The Grand Alliance: The Second World War (Condensed) Series, Book 3 (The Second World War #3)
This volume of Churchill's history of the Second World War recounts the events of 1941 surrounding America's entry into the War,Hitler's march on Russia, and the alliance between Britain and America.
It should be emphasized that the United ...more
I knew Winston Churchill had a reputation for good insults, but he had some very blunt things to say about how Stalin managed things before the Germans invaded. "Gross mismanagement" was one of the phrases he used.
The two-faced behavior of the Soviets would have been socially crippling but I guess you can't afford to ostracize someone you need to successfully fight a war. Before ...more
Why I started this book: While only the second book of the series was on the Navy's Recommended Reading list, I cou ...more
It's fascinating to read Churchill's respect for Roosevelt and the U.S., and how he handles them with kid gloves and not once give in to the frustration he (and Britain) must have felt as they watched the U.S. stumble into the war - slow ...more
The Grand Alliance
By 1950, when this volume was published, I should think Churchill must have almost choked when he selected the title. The title refers to how, in 1941, Russia abruptly sought alliance with Britain following Hitler's attack; and how the United States went all-in following the Japanese attack on Pearl Harbor. But now, in 1950, to call it a "grand alliance" given the naked postwar aggression and land grabbing of the USSR upon conclusion of the ...more
"Every word seemed to stir the heart. It was a great hour to live. Nearly half of those who sang were soon to die."
pg. 611 Churchill's correspondence and declaration of war with Japan after Pearl Harbor: Some people did not like this ceremonial style. But after all when you have to kill a man it costs ...more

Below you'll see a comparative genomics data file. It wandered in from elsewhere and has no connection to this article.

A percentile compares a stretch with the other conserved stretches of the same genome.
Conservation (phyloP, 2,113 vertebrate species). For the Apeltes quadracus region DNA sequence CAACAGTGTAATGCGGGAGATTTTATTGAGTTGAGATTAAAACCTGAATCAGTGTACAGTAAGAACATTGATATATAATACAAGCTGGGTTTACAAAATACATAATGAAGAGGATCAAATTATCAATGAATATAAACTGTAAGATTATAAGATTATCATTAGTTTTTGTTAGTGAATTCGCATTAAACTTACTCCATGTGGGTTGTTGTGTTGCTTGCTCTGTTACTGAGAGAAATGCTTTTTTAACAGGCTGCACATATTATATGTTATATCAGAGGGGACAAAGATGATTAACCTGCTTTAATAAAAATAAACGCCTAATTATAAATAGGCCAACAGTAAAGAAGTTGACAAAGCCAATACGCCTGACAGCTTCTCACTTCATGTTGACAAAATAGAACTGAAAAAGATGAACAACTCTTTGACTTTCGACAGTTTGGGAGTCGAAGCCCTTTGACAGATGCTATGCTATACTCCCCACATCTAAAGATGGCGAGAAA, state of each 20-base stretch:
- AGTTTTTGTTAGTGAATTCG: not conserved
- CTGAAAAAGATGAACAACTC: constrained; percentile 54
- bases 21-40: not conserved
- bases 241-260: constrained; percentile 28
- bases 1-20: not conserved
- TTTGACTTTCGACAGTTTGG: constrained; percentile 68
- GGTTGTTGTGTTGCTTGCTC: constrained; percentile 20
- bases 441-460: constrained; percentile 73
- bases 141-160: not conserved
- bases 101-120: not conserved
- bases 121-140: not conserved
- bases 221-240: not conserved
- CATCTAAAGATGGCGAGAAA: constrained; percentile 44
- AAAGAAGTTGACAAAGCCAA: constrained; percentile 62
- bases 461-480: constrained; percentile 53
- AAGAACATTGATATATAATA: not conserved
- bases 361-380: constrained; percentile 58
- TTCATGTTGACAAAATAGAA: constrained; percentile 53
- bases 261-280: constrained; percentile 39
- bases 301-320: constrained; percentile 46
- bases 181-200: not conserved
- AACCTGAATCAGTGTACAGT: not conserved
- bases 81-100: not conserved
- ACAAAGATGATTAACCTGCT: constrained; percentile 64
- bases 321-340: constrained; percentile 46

Firstly, as with the other books, there is the paradoxical issue of feeling ...more
This is mainly due to the fact that the several theaters where the British are fighting are comparatively quieter and of secondary importance.
The story remains British-centric, when the war in no longer centered on Britain. During the book timeline, Hitler attack Russia and the Japanese attack the USA. Yet we learn little about these theaters.
Still, this book is very interesting as it ...more
1. A phenomenal amount of strategic planning was done to ensure a supply of petroleum.]
2. Churchill writes almost nothing indicating why the war was fought. The only thing that is clear is that he wants to win. He makes no mention of the anti-semitism of the Nazis, nor does he give much weight to thereasopns why newly independent Greece and Norway resisted Nazi occupations.
3. Hitler really was not a very good strategist. When internal communication came ...more
+++ Accounts of the despicable political behavior of Russia, including begging followed soon afterwards by requests for later reward.
+ Accounts of the operations in North Africa, including first encounters with Rommel.
- Account from Churchill introduces various pro-British biases. Explanation of non-intervention in Russian side of war rather weak and self-servient. Several other examples appear in this book.
-- Pearl H ...more